Airlines industry in America took advantage of the new technology first, when itintegrated its formerly stand-alone Sabre computer system with the Net. The newcapability resulted in an ability to manage and store 36 million fare records that in turn,were able to produce 1 billion fare offers on-demand. As a result, this practicalinnovation lead the airline to become one of the most efficient, and successfulcompanies the industry's history.
For the customer, the ability to individually research, negotiate and purchase ticketsdirectly has altered the competitive equation between buyer and seller. Before theInternet, ticket choices were primarily limited to the major airlines, and regional airlineswere not able to market effectively against the larger carriers. However, once smallercarriers and customers could connect effectively, this synergy created a host of new,cheaper travel options. As an example, between 1984 and 1996, the airline industrygrew more than 40 percent in gross terms, and much of that expansion can be directlytied to new efficiencies associated with networked marketing, sales and point-of-salesystems.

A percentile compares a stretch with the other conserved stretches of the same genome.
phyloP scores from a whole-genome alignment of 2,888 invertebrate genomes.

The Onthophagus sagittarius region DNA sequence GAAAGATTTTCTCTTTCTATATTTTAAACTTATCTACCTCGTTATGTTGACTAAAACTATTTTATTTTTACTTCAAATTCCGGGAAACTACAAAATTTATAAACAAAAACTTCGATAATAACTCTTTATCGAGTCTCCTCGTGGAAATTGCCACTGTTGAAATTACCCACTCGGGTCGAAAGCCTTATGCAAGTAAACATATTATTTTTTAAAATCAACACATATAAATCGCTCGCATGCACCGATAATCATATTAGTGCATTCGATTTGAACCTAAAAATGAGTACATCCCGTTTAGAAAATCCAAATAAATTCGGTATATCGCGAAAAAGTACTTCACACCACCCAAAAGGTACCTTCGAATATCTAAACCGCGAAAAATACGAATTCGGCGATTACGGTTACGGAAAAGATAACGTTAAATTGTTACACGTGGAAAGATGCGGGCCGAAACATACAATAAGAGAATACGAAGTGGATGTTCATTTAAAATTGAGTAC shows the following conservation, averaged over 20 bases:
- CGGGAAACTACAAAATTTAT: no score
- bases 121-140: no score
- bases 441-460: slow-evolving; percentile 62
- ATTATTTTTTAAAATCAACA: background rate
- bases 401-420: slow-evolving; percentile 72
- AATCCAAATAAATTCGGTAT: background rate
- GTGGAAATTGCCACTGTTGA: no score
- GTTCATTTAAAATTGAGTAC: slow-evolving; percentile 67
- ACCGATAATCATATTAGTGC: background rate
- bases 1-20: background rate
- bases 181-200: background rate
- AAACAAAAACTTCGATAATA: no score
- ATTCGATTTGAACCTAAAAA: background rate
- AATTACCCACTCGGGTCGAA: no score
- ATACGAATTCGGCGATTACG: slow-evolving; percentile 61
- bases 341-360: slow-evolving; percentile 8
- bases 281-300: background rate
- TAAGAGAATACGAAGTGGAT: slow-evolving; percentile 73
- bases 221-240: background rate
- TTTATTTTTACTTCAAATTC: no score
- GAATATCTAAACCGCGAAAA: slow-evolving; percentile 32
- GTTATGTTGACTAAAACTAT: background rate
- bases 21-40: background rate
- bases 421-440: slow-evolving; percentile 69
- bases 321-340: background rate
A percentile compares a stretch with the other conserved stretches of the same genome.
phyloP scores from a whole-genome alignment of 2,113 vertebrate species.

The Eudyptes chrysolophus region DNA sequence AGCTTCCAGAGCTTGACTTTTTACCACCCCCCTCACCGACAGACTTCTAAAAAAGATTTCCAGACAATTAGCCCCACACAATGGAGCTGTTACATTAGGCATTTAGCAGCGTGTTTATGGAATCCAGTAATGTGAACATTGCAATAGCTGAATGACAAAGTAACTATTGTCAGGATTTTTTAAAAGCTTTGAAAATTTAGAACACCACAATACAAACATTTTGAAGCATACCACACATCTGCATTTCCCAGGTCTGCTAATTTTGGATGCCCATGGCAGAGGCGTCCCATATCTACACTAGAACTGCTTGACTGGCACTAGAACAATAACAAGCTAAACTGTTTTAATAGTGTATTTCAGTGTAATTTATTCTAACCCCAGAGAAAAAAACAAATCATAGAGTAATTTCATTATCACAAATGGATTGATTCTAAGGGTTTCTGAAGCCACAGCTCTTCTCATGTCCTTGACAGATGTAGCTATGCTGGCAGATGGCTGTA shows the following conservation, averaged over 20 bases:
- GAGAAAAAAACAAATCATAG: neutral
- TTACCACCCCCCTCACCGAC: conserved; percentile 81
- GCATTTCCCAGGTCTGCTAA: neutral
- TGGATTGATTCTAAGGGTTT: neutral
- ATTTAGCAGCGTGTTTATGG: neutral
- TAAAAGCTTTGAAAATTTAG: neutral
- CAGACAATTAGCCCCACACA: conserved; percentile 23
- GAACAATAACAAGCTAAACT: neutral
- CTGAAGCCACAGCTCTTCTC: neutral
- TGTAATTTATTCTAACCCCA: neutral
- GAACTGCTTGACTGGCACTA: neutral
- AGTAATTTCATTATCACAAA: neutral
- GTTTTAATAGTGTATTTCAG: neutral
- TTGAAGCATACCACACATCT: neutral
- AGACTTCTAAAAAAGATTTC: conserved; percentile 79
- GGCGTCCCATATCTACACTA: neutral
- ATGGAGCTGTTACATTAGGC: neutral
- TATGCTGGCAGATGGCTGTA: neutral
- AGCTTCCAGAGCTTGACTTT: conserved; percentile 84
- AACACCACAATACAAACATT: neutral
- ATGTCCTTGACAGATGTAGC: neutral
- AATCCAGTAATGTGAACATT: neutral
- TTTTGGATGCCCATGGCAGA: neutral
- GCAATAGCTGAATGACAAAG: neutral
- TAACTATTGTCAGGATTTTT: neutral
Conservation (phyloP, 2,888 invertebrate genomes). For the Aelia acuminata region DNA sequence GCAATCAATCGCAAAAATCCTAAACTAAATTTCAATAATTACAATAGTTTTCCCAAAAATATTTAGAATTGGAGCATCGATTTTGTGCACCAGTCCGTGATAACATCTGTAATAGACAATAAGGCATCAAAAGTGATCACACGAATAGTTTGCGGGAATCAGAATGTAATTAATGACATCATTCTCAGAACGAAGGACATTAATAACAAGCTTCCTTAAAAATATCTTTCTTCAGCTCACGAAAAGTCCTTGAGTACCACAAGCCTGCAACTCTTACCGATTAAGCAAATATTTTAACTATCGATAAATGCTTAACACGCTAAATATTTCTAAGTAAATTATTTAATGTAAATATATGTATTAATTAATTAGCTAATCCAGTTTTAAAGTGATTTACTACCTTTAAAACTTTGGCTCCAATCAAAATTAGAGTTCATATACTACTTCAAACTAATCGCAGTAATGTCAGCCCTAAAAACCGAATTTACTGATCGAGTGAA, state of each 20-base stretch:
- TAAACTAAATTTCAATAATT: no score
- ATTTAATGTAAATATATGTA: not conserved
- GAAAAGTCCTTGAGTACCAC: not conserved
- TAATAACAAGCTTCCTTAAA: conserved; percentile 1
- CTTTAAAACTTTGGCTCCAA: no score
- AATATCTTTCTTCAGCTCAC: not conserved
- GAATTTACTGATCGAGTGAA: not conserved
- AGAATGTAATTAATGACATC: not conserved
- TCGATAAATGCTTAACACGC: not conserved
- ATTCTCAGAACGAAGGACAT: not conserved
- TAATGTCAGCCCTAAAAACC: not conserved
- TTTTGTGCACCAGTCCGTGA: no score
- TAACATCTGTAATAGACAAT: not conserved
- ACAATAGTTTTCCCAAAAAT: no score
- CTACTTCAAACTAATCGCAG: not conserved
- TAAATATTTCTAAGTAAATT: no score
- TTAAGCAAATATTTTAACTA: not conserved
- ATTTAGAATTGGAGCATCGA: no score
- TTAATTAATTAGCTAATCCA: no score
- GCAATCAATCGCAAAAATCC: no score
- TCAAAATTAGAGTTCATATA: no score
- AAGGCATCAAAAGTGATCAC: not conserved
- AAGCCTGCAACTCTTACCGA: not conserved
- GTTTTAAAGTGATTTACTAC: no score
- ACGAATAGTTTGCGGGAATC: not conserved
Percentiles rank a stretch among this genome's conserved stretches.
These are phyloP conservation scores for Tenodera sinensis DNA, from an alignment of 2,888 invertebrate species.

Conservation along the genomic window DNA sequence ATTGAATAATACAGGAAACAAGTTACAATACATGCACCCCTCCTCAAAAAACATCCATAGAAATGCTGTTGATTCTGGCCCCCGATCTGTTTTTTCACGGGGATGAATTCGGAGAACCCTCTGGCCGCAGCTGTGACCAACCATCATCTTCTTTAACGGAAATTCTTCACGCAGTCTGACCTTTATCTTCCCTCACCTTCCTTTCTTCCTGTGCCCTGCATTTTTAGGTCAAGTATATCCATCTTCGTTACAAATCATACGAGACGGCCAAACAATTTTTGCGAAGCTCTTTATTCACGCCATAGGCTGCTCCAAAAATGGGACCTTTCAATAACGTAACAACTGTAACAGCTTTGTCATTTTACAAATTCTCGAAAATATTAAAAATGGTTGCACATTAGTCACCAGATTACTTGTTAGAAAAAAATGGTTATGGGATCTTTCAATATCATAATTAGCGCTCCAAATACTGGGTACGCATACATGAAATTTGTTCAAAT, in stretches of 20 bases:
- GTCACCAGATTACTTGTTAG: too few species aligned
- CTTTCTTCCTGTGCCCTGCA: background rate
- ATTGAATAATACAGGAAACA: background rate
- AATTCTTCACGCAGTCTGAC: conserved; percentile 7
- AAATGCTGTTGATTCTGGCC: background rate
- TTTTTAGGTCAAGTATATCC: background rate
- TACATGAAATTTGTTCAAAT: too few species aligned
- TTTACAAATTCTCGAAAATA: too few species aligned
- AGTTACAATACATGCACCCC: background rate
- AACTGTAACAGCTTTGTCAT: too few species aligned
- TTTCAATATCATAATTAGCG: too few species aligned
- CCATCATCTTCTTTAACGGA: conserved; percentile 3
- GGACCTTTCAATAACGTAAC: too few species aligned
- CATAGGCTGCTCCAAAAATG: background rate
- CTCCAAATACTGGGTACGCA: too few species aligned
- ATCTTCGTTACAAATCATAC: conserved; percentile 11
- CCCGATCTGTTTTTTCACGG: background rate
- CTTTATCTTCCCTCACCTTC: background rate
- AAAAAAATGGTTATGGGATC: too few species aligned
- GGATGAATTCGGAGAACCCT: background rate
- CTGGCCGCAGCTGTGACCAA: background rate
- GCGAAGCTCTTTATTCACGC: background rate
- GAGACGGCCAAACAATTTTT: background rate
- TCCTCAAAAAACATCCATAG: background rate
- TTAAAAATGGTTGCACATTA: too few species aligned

In the past, customers expected to wait up to two weeks for paper tickets to bedelivered, and even the fastest ticketing processes offered only 24-hour turnarounds.The only way to get a ticket on demand was to go to the airport and stand in line at thecounter. However, with the advent of the Internet, followed by ticketless travel, acustomer could make ad-hoc travel plans in as little as 10 minutes.
Decreased Indirect Costs
Indirect costs affect an airline's bottom line in different ways. For example, eliminatingthe travel agent as a cost center created all kinds of additional revenue margin that wasthen redirected to marketing, equipment, systems and staff growth. This subsequentlylead to customer-centric, globally distributed ticketing processes that additionallyreduced point-of-sale costs across the board.